Despite securing employment at the international fruit farm, Seb is not quite done hustling yet. In between sigma grinding this summer, surveilling peers and colleagues on social media, and experimenting with advanced emoji generation algorithms, Seb has decided to setup a booth selling fresh horchata1!

An enterprising fellow, Seb decides to sell each delicious cup of rice milk with cinnamon at reasonable price of `\$5`2. Moreover to keep things simple, he only will accept bills in the following denominations: `\$5`, `\$10`, and `\$20`.

Unfortunately, his small business is a bit underresourced, so he doesn't have any capital left after making his batch of horchata. This means that if any customer requires change (ie. pays `\$10` or `\$20` instead of `\$5`), he must make change out of the money he has already collected from previous customers... which is quite the challenge in this economy and highly dependent on the sequence of customers.

For instance, given the following sequence of customers, represented by the bills they are using to pay for their horchata:

``````5 5 5 10 20
``````

The first three customers don't need any change because they paid the exact amount for a cup of horchata. The fourth customer requires `\$5` which is fine since you have `3` of those bills. The fifth customer requires `\$15` which is also fine since you can give them the `\$10` and one of your remaining `\$5`. So in this sequence, Seb can successfully provide each customer the exact amount of change they each required.

However, given the following sequence of customers

``````5 5 10 10 20
``````

The first two customers don't need any change because they paid the exact amount of a cup of horchata. The third customer requires `\$5` which is fine since you have two of those bills. Likewise, the fourth customer also requires `\$5` in change which is okay since you have one left. Unfortunately, the last customer, requires `\$15` in change, but you can't do this since you only have two `\$10` bills left and thus cannot make exact change for each customer.

Because of this volatility and to determine if this business model is even feasible, Seb wants to write a simulator that takes in a sequence of customers (represented by the dollar bills they are spending) and determines whether or not he can give each customer the correct amount of change despite starting the business with `0` money.

Unfortunately, he is busy doing hero office hours late at night in the library again and needs you to write the simulator for him.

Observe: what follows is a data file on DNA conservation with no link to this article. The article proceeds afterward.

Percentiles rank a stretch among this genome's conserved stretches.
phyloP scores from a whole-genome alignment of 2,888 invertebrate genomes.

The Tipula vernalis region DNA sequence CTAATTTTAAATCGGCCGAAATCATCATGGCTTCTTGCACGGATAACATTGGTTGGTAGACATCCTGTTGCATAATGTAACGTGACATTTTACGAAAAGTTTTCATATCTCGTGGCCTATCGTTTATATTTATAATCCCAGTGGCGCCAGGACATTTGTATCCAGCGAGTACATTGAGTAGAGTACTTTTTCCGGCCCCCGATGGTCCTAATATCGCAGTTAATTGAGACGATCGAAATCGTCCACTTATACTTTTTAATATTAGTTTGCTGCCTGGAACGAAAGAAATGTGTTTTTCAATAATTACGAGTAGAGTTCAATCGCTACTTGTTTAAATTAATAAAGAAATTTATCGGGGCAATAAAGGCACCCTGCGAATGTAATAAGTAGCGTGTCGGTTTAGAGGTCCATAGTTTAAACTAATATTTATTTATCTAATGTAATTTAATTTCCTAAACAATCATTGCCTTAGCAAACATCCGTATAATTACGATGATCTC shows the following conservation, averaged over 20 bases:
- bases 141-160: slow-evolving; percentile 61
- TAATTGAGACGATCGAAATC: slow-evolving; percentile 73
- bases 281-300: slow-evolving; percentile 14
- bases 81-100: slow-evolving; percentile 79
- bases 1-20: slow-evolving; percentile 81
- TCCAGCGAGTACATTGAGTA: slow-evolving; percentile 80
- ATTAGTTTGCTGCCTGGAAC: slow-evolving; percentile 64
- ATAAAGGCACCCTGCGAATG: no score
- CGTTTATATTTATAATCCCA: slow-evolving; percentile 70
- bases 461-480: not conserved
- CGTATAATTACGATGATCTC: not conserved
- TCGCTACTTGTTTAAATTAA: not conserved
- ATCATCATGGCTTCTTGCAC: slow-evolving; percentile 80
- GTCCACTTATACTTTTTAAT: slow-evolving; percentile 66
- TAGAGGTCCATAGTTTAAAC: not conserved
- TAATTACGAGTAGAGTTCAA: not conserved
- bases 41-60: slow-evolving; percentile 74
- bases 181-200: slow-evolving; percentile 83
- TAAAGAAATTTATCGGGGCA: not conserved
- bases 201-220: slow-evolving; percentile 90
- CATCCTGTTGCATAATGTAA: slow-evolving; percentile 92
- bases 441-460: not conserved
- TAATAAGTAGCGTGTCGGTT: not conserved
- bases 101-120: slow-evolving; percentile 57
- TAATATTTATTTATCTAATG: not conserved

#### LeetCode¶

This programming challenge is based on 860. Lemonade Change from LeetCode.

## Input¶

You will be given a series of input test cases. Each input test case is a sequence of customers and the bills (ie. `5`, `10`, or `20`) they are using to pay for their horchata.

### Example Input¶

``````5 5 5 10 20
5 5 10 10 20
``````

## Output¶

For each input test case, output `Yeah` if Seb can provide every customer in the sequence the correct amount of change. Otherwise, output `Nope`.

Prefix each output with the test case number, starting with `1`.

### Example Output¶

Here is the output for the example input above:

``````1. Yeah
2. Nope
``````

#### Algorithmic Complexity¶

For each input test case, your solution should have the following targets:

 Time Complexity `O(N)`, where `N` is the number of customers in each input case. Space Complexity `O(N)`, where `N` is the number of customers in each input case.

Your solution may be below the targets, but it should not exceed them.

## Submission¶

``````\$ cd path/to/cse-30872-su24-assignments     # Go to assignments repository
\$ git checkout master                       # Make sure we are on master
\$ git pull --rebase                         # Pull any changes from GitHub

\$ git checkout -b challenge09               # Create and checkout challenge09 branch

\$ \$EDITOR challenge09/program.cpp           # Edit your code

\$ git commit -m "challenge09: done"         # Commit your changes

\$ git push -u origin challenge09            # Send changes to GitHub
``````

To check your code, you can use the `.scripts/check.py` script or curl:

``````\$ .scripts/check.py
Checking challenge09 program.c ...
Result Success
Time 0.00
Score 6.00 / 6.00

\$ curl -F source=@challenge09/program.cpp https://dredd.h4x0r.space/code/cse-30872-su24/challenge09
{"result": "Success", "score": 6, "time": 0.0033686161041259766, "value": 6, "status": 0}
``````

#### Pull Request¶

Once you have committed your work and pushed it to GitHub, remember to create a pull request and assign it to the instructor.

1. It's this sort of hustle that earned Seb the faculty choice award at graduation!